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GeorgeUK

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  1. I agree about them being a pain but heres a pretty good link explaining how you can tell a noun's gender. http://german.about.com/library/blgen_das.htm
  2. As mentioned before, China is becoming more or a marketplace as it continues it's economic boom so I'm just curious as to which would be the more useful dialect to learn? Most Chinese in the Uk speak Cantonese but Mandarin is the official language so any hints/tips appreciated.
  3. I think that despite the economic naysayers, China's economy will be a world leader for many years to come. With this in mind and knowing how Chinese people appreciate attempts to respect their language and culture, a few words of Chinese will do nobody any harm.
  4. When I was at school I became quite fluent in French and German and it's one of my biggest regrets that once I passed my exams that I let them drop away to the point where when I was in Paris I could barely order a beer. Hopefully, the grounding I had then will help as I try to learn again.
  5. I'm aware that there are 5 different versions of Spanish but when in Spain, what is the more versatile and most understood? I'm guessing that Madrid would be more Castillian Spanish but other big cities/regions such as Barcelona and Andorra speak Catalan. It would also be useful to know which is the easier to study.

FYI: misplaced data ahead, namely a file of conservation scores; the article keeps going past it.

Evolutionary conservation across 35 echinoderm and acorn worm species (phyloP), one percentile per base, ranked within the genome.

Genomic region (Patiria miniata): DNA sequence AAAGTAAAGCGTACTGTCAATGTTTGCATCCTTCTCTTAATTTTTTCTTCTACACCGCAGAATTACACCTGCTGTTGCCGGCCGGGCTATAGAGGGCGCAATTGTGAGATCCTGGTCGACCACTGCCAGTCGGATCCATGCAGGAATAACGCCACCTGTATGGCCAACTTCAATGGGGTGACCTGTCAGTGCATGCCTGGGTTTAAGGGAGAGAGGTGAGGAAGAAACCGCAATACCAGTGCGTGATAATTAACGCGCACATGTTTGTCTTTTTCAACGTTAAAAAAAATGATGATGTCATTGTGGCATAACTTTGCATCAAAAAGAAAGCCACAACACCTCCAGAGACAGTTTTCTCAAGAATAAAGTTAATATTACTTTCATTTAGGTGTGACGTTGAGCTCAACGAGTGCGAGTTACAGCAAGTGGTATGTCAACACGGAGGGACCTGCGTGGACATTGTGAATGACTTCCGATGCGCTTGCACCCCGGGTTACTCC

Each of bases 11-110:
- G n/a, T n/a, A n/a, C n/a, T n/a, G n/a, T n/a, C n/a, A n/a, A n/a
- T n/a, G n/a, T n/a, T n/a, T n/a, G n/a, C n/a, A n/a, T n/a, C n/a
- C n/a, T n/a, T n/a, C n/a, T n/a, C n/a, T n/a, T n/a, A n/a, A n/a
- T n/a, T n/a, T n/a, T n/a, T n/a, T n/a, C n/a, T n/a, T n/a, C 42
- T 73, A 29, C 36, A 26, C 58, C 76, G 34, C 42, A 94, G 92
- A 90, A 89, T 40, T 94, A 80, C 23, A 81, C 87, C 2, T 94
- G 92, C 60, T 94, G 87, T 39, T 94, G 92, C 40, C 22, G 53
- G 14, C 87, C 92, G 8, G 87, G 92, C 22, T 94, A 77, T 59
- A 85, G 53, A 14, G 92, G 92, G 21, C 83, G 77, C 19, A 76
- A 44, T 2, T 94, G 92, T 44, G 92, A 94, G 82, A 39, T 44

6. The apostrophe and its use when describing possession of nouns is one of the most misunderstood parts of written English so I thought I would set down two simple rules for any scholars out there. when possessing a singlular noun (or one object) - the dog's tail this is when describing one dog and his tail. for plurals:- the dogs' tails this is when describing tails belonging to more than one dog There are many instances when the rule is changed but as a rule of thumb, follow this and you won't go too far wrong.
  7. Well I've read few reviews and it seems the method has been around for along time so it must work. I've never used it but it seems to use the repetition method of getting a language to stick in your head. This to me is the most natural way of learning as this is how we do it as children when learning to speak so I would guess that its successful if you stick to it. Whether the 'quick fix' generation of today who prefer to buy into the "speak a new language in 24 hours" hype would cope with it is a different matter.
  8. The big advantage that books like dictionaries and published encyclopedias hold is that they have been through a checking and verifying process before they are published. You can guarantee that 99.9% of content is factually correct. As mentioned above, though the internet is a great free resource, who is actually checking the accuracy?
  9. Online tutorials are fine in that you get the bedrock of solid grammar and the chance to hear the pronunciation of words too. It still boils down top the fact that learning a new language is 30% teaching and 70% practising speaking and writing it yourself.
  10. I'm from the UK and I'm looking for hints and tips on conversational German and Italian. I often look at training videos and tapes and find them rather stilted so hopefully, I can get tips on the real language used spoken by locals. Thanks in advance.
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